Ian Allen (gridiron football)
|No. 74, 76, 79|
|Date of birth:||July 22, 1978|
|Place of birth:||Newark, New Jersey|
|Height:||6 ft 4 in (1.93 m)|
|Weight:||313 lb (142 kg)|
|High school:||Westlake HS|
|* Offseason and/or practice squad member only|
|Career NFL statistics|
|Career CFL statistics|
|Player stats at PFR|
Ian Ramon Allen (born July 22, 1978) is a former American football offensive lineman. He played in the National Football League (NFL) for the New York Giants, the Philadelphia Eagles, the Arizona Cardinals, the Atlanta Falcons, and the Kansas City Chiefs. He also played in NFL Europe with the Scottish Claymores and in the Canadian Football League (CFL) with the Montreal Alouettes. He attended college at Purdue University, where he earned a communications degree and played for the Purdue Boilermakers.
Allen played high school football at Westlake High School in Atlanta, Georgia as both an offensive and defensive lineman. As a junior in 1994, Allen was selected to the All-South Fulton team for his role as the "best blocker" on the offensive line of Westlake. He earned an honorable mention for the All-State team as a defensive lineman the following year. Allen was recruited by Georgia and Georgia Tech, but he declined both offers in favor of "play[ing] for an underdog". After offering a verbal commitment to play for the Vanderbilt Commodores as a defensive lineman, Allen instead signed with Purdue, where he played as a right guard. Playing under head coach Joe Tiller and blocking for quarterback Drew Brees, Allen was a member of the 2000 team that won a Big Ten Conference championship and competed in the Rose Bowl against the Washington Huskies. He played in 47 games for the Boilermakers, including four starts.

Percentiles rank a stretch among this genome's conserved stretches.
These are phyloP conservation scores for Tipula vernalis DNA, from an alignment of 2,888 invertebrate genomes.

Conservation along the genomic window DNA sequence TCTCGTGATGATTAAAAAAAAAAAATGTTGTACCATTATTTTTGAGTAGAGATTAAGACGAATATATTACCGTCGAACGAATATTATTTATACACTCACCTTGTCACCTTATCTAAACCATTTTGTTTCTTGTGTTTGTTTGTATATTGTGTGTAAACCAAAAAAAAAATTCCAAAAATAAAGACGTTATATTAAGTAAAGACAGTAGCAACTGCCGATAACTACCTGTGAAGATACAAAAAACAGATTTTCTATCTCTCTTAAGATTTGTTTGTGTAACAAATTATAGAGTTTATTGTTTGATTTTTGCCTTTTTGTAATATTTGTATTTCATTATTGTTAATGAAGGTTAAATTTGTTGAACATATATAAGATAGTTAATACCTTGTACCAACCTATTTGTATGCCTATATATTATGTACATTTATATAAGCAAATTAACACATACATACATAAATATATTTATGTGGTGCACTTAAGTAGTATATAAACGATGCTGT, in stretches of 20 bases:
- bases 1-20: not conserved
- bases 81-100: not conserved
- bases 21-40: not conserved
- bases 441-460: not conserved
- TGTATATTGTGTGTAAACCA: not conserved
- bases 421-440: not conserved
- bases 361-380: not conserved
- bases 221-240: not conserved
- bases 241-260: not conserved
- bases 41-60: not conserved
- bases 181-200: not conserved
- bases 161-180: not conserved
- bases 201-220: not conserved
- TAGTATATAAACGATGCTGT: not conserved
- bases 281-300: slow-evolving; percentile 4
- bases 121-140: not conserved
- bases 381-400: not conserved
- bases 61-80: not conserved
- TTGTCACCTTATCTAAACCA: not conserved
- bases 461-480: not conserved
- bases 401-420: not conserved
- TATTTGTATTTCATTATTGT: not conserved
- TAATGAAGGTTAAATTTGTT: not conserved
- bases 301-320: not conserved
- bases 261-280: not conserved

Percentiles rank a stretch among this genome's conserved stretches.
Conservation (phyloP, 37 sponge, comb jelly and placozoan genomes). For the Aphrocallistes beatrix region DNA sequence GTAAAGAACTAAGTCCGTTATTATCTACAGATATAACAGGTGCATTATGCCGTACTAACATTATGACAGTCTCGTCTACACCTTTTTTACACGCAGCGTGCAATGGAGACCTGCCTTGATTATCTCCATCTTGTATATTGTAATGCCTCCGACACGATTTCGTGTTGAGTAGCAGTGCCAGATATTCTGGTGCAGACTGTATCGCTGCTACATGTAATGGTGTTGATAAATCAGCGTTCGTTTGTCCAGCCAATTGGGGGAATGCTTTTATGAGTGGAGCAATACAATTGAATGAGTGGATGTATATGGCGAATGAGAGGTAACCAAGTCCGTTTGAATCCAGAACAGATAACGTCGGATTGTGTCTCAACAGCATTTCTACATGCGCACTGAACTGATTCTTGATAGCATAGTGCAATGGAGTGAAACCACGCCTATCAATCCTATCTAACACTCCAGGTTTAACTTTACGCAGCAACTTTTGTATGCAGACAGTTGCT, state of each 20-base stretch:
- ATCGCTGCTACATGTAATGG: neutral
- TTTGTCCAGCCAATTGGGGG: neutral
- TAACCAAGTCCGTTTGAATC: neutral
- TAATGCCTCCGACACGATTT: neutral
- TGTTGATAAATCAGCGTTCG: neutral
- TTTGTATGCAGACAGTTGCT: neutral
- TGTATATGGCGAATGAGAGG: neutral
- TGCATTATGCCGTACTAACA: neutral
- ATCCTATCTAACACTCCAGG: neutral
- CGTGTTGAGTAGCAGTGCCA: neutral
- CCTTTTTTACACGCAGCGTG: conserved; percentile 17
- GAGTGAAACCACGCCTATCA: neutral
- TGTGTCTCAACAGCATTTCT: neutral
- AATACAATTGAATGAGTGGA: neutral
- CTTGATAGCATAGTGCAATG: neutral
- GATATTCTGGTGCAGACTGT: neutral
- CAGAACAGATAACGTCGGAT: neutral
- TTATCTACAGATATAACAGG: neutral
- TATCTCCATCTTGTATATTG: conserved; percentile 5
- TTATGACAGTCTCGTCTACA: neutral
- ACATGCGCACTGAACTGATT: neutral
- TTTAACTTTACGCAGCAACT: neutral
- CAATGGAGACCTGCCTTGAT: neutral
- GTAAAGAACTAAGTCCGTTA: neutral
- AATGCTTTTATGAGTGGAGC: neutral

Kansas City Chiefs
Allen was eligible for the 2001 NFL Draft but went undrafted. He was later signed as a free agent to the Kansas City Chiefs, who released him prior to the start of the 2001 regular season. After being waived by the Chiefs, Allen intended to leave football behind, but he accepted a spot on the practice squad of the Atlanta Falcons in January 2002. Later that month, the Chiefs signed Allen to a three-year contract. During the offseason, Allen was sent to play for the Scottish Claymores of NFL Europe to gain experience. After his father had a stroke, Allen was forced to leave the Claymores and return to the United States. He participated in training camp and the preseason with the Chiefs but was waived shortly before the start of the regular season.
New York Giants
Shortly after Allen was released by the Chiefs, the New York Giants signed Allen to their practice squad. The Giants signed Allen to the active roster in early October 2002 following a series of injuries to their offensive linemen. Allen was active as a backup offensive lineman for the remainder of the regular season, but he never played a down on the offensive line. In a mid-October game against the Atlanta Falcons, Allen was forced into action as a defensive lineman on goal-line plays when multiple starting linemen were injured. Speaking about the situation, defensive line coach Denny Marcin stated "I told Ian, 'You line up on the right side and go straight ahead.' I just needed a body." Allen was active for the Giants' loss to the San Francisco 49ers in the wild card playoff round.
Before the 2003 season, both Jason Whittle and Mike Rosenthal left the Giants via free agency, leaving two starting positions open on the offensive line. By the start of the Giants' pre-season minicamp, Allen was considered the favorite to start at right tackle, but he remained in competition with four other players for the two starting roles. The newly constructed right side of the offensive line played poorly in the first preseason game against the New England Patriots, but Allen showed enough improvement the following week against the Carolina Panthers to be named the starter going into the regular season.